The Good Shepherd
Presence of God – I come to You, O Jesus, my Good Shepherd; lead me to the pastures of eternal life.
The liturgy today sums up in the gentle figure of the Good Shepherd all that Jesus has done for our souls.
The shepherd is everything to his flock; their life, their sustenance, and their care is entirely in his hands, and if the shepherd is good, they will have nothing to fear under his protection, and they will want for nothing.
Jesus is preeminently the Good Shepherd: He not only loves, feeds, and guards His sheep, but He also gives them life at the cost of His own. In the mystery of the Incarnation, the Son of God comes to earth in search of men who, like stray sheep, have wandered away from the sheepfold and have become lost in the dark valley of sin. He comes as a most loving Shepherd who, in order to take better care of His flock, is not afraid to share their lot. [1 Peter 2:21-25] shows Him to us as He takes our sins upon Himself that He may heal us by His Passion: “Who His own self bore our sins in His Body upon the tree that we, being dead to sin, should live to justice; by whose stripes you were healed. For you were as sheep going astray; but you are now converted to the Shepherd and Bishop of your souls” (1 Peter 2:24-25). Jesus said, “I am the Good Shepherd, and I give my life for my sheep” and in the Office for Paschal time, the Church chants many times: “The Good Shepherd is risen, He who gave His life for His sheep and who died for His flock.” What could be a better synthesis of the whole work of the Redemption? It seems still more wonderful when we hear Jesus declare: “I am come that they may have life and may have it more abundantly” (John 10:10). In truth, He could well repeat to each one of us: “What more could I have done for you that I have not done?” (cf. Isaiah 5:4). Oh, would that our generosity in giving ourselves to Him had no limits, after the pattern of His own liberality in giving Himself to us!
“O Lord, You are my Shepherd, I shall not want; You make me lie down in green pastures, You lead me to the water of refreshment, You convert my soul and lead me on the paths of justice. Even though I walk in the ravines, in the dark valleys, I shall fear no evil, for You are with me. Your rod and Your staff are my comfort. You prepare a table before me in the presence of my enemies. You anoint my head with oil, my cup runs over” (cf. Psalm 23). O Lord, my Good Shepherd, what more could You have done for me that You have not done? What could You have given to me that You have not given? You willed to be my food and drink. What more delightful and salutary, nourishing and strengthening pasture could You have found than Your own Body and Blood?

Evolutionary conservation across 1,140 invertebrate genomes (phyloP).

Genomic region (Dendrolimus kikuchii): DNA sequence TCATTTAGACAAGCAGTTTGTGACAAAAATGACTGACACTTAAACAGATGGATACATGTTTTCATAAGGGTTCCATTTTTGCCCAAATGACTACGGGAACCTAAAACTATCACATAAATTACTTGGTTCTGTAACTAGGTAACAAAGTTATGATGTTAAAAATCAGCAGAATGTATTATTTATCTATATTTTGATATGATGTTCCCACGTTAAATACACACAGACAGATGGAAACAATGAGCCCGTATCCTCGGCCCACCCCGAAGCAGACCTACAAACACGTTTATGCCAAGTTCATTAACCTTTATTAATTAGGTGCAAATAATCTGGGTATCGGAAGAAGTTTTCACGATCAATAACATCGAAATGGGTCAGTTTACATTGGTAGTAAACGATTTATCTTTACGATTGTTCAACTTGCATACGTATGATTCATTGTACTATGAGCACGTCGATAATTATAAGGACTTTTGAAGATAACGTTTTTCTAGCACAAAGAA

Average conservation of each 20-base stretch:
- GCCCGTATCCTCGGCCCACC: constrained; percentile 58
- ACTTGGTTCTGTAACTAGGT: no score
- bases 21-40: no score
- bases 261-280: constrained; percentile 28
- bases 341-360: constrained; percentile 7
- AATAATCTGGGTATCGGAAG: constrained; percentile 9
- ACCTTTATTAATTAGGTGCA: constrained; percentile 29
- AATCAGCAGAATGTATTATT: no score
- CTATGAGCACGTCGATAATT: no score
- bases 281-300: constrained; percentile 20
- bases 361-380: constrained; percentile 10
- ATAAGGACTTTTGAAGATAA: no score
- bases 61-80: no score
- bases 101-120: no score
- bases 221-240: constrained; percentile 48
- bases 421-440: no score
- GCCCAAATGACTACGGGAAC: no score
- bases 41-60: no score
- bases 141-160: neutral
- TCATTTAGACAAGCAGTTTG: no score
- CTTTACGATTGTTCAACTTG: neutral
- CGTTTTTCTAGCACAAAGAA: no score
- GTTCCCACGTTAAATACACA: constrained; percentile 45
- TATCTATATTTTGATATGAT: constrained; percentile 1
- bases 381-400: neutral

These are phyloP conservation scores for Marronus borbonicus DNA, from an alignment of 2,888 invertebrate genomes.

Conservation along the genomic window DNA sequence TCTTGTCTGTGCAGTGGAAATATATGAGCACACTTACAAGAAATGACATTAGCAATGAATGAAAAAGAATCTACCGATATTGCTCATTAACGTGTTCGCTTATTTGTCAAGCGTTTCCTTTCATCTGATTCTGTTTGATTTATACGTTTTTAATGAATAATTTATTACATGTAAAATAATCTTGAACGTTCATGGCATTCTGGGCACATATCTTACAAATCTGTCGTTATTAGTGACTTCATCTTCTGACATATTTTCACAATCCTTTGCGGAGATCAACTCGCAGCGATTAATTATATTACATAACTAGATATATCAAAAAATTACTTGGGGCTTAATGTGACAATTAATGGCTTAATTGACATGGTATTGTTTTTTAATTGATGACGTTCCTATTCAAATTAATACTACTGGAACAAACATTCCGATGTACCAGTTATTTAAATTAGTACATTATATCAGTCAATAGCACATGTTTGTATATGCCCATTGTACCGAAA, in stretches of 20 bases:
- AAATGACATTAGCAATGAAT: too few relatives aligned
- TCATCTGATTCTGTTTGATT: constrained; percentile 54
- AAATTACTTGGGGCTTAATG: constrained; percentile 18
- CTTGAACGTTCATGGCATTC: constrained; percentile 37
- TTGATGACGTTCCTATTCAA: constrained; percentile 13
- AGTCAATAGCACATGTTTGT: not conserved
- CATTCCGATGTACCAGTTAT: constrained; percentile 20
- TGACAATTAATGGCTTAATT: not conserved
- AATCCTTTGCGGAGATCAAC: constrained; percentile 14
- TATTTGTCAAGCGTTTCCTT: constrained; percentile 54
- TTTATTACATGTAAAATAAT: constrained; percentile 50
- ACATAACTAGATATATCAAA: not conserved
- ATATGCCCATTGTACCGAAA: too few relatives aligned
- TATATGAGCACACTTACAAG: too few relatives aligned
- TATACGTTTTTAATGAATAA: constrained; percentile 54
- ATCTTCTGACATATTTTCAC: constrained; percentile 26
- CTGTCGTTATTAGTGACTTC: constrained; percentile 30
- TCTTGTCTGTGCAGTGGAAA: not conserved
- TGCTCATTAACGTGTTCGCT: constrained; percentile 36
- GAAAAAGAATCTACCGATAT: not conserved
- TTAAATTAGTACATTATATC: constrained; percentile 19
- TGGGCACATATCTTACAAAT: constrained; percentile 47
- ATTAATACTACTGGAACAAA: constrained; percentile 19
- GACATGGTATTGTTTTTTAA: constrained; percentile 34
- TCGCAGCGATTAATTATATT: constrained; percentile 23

“O good Lord Jesus Christ, my sweet Shepherd, what return shall I make to You for all that You have given me? What shall I give You in exchange for Your gift of Yourself to me? Even if I could give myself to You a thousand times, it would still be nothing, since I am nothing in comparison with You. You, so great, have loved me so much and so gratuitously, I who am so small, so wicked and ungrateful! I know, O Lord, that Your love tends toward the immense, the infinite, because You are immense and infinite. Please tell me, O Lord, how I ought to love You.
“My love, O Lord, is not gratuitous, it is owed to You…. Although I cannot love You as much as I should, You accept my weak love. I can love You more when You condescend to increase my virtue, but I can never give You what You deserve. Give me then, Your most ardent love by which, with Your grace, I shall love You, please You, serve You, and fulfill Your commands. May I never be separated from You, either in time or in eternity, but abide, united to You in love, forever and ever” (Ven. R. Jourdain).
Editor’s Note: Good Shepherd Sunday (today) also, appropriately, marks the World Day of Prayer for Vocations. You can learn more by clicking here. To learn about the Avila Foundation’s “High Calling” program for the formation of seminarians, and what you can do to support them, please kindly click here.
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Art for this post on the Good Shepherd: Partial restoration detail of Ansichtskarte zum Gedenken an den Jugendsonntag in Ravensburg Motiv: Guter Hirte (Postcard commemorating youth Sunday in Ravensburg, subject Good Shepherd), Gebhard Fugel (1863-1939), 1920s?, PD-US author’s life plus 75 years or less, Wikimedia Commons; Fr. Gabriel of St. Mary Magdalen, mirror from open source material.